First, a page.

ABSTRACT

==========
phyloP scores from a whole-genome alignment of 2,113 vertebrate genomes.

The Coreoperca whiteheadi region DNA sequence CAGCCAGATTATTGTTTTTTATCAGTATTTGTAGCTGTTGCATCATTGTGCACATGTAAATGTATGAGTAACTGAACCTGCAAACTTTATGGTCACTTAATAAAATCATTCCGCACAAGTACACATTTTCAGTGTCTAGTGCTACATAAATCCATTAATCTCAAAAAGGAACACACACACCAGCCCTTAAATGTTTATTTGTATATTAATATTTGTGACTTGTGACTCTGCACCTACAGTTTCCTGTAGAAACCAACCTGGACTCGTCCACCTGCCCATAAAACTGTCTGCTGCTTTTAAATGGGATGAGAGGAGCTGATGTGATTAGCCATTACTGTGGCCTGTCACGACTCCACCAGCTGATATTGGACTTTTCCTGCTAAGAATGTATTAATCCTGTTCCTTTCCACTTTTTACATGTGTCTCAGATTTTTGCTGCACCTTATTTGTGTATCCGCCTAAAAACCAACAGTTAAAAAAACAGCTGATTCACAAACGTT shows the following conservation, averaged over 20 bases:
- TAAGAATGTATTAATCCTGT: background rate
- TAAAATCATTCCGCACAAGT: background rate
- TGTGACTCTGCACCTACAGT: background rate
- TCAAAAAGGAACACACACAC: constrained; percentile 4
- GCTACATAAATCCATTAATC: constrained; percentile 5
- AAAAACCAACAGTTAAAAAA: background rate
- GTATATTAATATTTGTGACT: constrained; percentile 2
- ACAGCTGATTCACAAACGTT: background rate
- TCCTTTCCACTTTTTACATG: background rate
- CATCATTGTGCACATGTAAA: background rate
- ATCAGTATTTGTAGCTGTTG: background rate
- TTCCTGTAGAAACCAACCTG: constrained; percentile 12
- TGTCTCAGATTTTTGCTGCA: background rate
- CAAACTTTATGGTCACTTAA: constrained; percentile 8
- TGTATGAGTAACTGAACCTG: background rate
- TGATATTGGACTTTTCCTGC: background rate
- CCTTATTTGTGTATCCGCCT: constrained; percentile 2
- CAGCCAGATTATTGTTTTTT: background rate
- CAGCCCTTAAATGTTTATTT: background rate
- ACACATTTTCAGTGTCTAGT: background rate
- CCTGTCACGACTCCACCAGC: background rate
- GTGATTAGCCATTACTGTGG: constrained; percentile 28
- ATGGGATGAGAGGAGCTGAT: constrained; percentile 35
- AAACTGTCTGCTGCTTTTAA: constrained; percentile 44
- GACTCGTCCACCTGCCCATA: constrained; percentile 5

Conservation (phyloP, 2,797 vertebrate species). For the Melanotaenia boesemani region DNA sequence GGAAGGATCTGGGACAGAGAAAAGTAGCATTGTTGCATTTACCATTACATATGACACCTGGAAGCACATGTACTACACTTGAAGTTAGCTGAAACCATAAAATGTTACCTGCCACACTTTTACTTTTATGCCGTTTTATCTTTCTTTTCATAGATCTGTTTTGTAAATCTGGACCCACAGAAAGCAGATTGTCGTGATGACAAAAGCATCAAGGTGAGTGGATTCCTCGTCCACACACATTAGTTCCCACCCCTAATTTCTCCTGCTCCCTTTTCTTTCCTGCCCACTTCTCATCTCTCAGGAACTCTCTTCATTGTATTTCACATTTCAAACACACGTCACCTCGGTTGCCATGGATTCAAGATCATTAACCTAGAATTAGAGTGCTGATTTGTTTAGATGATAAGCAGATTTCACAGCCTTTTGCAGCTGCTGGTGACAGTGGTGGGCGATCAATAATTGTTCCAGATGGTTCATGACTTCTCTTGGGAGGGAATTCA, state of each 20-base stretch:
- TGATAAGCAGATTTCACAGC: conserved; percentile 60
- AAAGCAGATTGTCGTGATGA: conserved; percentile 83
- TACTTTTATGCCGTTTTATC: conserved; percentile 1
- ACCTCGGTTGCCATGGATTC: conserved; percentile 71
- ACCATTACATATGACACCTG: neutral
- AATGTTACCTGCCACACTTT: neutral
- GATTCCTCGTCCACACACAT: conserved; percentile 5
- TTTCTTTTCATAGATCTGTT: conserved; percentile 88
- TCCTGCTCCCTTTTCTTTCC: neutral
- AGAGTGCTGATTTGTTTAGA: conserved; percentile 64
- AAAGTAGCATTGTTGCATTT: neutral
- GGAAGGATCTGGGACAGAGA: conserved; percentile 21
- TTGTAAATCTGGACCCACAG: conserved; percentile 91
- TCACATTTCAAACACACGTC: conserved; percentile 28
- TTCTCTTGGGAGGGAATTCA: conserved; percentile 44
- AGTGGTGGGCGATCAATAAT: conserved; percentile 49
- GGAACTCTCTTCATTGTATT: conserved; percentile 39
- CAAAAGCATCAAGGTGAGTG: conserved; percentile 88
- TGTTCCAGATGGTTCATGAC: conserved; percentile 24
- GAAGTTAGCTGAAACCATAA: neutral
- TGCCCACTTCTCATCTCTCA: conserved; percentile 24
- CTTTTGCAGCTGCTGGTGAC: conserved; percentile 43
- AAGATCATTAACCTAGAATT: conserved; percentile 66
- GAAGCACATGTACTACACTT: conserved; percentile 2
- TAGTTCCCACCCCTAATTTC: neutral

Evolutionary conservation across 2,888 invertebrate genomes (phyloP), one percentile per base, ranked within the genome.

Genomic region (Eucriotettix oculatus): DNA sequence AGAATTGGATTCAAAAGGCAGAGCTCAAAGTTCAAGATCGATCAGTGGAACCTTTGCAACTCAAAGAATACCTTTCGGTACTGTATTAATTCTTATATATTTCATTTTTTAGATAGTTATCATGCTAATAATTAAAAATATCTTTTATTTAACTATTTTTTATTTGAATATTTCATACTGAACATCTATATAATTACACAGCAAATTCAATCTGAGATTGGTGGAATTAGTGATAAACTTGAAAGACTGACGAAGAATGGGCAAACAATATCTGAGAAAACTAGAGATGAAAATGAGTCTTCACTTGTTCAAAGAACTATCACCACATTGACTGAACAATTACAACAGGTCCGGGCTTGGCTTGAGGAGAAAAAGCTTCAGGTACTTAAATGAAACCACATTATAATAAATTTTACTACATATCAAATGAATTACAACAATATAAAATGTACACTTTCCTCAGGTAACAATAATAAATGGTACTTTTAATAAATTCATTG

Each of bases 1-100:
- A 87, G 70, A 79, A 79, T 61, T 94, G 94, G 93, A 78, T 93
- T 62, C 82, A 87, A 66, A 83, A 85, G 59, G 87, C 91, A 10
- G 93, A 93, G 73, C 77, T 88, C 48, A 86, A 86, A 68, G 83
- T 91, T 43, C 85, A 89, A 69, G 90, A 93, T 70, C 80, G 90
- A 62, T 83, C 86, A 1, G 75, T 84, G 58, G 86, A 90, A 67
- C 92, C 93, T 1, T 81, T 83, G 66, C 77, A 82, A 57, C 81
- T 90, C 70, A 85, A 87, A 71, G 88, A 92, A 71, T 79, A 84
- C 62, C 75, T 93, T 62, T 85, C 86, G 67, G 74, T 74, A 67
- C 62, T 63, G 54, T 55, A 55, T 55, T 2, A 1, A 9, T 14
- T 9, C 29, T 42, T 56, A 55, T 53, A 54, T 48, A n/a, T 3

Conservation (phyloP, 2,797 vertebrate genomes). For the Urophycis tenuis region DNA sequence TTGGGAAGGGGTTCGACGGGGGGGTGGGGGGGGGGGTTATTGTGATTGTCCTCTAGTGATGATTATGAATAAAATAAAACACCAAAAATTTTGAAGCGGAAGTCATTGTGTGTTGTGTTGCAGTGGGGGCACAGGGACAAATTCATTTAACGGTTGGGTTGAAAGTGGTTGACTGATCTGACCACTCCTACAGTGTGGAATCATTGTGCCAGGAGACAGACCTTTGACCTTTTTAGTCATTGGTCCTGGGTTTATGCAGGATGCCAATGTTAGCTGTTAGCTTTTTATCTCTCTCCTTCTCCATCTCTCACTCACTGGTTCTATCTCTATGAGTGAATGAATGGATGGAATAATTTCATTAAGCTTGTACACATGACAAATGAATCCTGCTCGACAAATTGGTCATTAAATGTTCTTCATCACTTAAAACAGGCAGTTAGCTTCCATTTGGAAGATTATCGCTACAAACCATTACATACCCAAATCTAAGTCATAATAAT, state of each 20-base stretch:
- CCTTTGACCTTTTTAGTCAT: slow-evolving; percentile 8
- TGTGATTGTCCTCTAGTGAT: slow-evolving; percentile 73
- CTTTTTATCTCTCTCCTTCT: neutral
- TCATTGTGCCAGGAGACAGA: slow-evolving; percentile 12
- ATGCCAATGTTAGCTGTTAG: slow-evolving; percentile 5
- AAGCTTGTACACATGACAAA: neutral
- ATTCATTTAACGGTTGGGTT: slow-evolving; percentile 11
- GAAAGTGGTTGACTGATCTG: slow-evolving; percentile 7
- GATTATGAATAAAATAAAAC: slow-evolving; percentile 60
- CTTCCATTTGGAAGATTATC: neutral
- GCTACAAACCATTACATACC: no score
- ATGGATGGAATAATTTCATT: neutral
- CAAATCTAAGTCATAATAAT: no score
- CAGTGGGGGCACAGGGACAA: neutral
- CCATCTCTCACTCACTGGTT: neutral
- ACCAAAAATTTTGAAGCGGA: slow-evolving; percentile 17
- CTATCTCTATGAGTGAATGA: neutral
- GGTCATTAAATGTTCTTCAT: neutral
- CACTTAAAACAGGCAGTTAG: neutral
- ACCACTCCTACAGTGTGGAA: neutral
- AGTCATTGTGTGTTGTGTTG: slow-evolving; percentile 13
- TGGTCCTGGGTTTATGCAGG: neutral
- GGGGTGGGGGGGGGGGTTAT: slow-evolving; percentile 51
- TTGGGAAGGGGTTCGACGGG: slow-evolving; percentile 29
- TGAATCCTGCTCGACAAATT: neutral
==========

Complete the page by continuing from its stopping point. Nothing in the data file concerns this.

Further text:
Evidence is presented in support of the thesis that the ubiquitous metal-binding protein, metallothionein (MT), may serve as a biomonitor of exposure to environmental toxins such as heavy metals and to environmental stress. MT has been demonstrated to be induced by exposure of vertebrates, invertebrates, and microorganisms to elements of toxic potential such as cadmium, platinum, gold and mercury, and by the stresses of restraint and food and water deprivation. Methods have been developed to permit accurate and sensitive detection and quantitation of MT in mammals, including radioimmunoassay (RIA) and enzyme- linked immunosorbent assay (ELISA), both assays based on the use of both polyclonal and monoclonal antibodies to the protein. Panels of specific antibodies may be readily produced to monitor MT levels in a selected series of nonmammalian sentinel species.